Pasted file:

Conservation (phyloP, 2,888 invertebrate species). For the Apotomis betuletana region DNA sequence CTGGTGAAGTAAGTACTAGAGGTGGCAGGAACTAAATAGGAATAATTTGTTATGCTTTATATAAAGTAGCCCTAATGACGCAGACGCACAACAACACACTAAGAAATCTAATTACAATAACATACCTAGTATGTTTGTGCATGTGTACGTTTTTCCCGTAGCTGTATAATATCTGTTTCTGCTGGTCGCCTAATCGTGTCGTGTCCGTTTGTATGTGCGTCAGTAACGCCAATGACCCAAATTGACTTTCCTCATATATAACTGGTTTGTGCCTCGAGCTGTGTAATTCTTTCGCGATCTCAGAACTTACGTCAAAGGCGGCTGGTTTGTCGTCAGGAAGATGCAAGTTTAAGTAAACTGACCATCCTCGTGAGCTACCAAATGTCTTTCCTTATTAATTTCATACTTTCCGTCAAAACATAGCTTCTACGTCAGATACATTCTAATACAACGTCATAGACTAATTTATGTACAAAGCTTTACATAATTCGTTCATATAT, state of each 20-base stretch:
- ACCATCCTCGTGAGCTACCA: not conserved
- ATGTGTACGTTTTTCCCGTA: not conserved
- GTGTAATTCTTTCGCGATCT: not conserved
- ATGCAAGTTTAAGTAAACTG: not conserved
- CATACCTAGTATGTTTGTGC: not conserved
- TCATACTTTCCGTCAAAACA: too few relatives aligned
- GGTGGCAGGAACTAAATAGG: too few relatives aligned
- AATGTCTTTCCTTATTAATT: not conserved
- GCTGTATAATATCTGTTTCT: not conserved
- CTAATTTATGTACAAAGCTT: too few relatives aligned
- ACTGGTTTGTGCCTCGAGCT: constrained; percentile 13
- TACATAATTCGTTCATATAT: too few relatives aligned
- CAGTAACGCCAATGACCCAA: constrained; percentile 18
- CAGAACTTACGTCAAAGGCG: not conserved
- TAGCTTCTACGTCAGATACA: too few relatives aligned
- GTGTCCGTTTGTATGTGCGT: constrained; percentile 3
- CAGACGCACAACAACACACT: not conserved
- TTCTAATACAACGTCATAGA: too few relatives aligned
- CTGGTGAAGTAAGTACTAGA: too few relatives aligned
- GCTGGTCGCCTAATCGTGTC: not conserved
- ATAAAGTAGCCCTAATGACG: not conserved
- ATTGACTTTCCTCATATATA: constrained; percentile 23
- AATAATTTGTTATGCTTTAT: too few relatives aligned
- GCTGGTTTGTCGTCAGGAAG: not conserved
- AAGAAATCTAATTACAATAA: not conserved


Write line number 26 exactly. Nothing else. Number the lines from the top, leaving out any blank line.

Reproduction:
- AAGAAATCTAATTACAATAA: not conserved